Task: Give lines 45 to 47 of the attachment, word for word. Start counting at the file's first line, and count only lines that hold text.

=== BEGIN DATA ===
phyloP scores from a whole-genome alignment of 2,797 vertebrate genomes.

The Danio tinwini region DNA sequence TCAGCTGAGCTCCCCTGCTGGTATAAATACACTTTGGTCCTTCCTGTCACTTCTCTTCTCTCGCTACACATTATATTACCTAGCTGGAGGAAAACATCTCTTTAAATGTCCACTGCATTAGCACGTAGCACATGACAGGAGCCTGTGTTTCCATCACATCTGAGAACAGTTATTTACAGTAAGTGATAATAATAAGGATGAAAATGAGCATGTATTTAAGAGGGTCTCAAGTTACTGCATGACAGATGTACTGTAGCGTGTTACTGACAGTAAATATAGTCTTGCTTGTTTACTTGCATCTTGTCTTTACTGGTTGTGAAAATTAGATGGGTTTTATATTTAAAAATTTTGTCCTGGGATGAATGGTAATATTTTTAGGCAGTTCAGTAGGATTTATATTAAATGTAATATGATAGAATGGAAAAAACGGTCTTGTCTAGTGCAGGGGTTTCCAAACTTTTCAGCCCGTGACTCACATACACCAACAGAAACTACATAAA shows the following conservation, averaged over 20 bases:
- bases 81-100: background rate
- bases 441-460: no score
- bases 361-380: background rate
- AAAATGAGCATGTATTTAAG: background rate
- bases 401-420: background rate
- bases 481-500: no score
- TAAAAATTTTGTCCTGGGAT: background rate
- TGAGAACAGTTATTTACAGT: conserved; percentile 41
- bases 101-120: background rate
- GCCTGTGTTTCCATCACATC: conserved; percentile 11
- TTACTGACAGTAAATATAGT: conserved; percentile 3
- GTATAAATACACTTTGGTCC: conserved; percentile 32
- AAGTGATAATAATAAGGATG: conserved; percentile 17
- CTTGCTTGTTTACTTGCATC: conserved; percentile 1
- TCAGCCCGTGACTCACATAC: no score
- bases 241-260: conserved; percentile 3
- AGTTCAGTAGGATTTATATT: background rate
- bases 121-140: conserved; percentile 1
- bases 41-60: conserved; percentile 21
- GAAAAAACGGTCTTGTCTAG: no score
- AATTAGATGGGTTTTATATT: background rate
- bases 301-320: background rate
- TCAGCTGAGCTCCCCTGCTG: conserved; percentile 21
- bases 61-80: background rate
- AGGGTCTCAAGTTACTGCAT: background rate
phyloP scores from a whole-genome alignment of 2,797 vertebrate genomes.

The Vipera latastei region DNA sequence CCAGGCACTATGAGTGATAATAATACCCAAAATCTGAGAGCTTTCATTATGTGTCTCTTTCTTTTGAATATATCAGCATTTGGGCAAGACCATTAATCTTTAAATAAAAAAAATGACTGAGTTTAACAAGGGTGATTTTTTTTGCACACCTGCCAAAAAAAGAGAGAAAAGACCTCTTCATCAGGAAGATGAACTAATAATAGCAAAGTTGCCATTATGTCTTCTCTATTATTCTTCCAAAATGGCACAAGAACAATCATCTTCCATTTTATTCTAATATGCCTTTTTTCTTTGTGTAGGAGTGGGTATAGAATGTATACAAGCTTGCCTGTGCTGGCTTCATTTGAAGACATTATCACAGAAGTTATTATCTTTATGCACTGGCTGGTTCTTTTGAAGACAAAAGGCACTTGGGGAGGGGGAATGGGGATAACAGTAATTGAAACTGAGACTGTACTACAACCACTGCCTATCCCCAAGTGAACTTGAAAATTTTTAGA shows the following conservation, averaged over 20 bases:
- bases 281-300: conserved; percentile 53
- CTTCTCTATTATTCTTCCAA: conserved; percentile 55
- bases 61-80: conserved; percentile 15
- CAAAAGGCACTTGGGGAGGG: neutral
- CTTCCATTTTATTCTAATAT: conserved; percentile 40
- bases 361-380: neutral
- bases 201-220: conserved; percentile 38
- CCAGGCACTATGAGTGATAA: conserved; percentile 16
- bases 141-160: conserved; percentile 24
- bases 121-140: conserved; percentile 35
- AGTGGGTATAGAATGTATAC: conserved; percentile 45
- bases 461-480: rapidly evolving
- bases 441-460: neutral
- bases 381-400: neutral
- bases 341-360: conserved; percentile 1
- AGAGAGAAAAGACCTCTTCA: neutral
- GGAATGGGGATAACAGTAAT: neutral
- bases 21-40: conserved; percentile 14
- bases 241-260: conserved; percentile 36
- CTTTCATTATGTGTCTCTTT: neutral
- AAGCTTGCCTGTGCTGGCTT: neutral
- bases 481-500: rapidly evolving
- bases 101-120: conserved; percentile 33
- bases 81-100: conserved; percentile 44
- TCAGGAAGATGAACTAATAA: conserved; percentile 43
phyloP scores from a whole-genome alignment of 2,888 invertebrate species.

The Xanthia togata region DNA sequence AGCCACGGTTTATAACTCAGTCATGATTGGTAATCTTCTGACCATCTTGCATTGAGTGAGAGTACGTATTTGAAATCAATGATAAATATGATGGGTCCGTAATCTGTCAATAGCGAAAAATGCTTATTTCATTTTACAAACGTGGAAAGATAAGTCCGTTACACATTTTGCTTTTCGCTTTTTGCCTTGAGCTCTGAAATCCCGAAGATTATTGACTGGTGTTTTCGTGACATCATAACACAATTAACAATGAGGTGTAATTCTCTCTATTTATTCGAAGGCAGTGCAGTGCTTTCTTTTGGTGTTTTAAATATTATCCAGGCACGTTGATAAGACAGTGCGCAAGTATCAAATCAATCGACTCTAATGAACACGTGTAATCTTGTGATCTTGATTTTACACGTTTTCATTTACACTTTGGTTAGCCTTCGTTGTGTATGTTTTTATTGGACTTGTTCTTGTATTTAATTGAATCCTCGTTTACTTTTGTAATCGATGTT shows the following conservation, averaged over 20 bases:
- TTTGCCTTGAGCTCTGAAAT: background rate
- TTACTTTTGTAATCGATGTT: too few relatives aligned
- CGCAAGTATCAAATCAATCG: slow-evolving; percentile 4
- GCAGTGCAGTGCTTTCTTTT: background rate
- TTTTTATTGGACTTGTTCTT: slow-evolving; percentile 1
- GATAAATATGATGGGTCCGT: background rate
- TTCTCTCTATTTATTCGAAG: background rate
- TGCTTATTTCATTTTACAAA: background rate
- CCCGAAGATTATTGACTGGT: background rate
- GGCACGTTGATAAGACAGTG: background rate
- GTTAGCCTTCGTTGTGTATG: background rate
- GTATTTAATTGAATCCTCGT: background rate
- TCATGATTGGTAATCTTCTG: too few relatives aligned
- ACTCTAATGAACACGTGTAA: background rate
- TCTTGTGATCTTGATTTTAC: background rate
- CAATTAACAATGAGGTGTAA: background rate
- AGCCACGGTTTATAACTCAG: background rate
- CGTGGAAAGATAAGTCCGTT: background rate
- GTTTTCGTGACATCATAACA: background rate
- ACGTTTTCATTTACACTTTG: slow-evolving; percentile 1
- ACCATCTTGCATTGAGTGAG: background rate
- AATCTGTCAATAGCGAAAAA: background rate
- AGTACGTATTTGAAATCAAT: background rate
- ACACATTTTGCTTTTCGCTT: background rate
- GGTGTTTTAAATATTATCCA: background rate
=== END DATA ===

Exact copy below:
- AGAGAGAAAAGACCTCTTCA: neutral
- GGAATGGGGATAACAGTAAT: neutral
- bases 21-40: conserved; percentile 14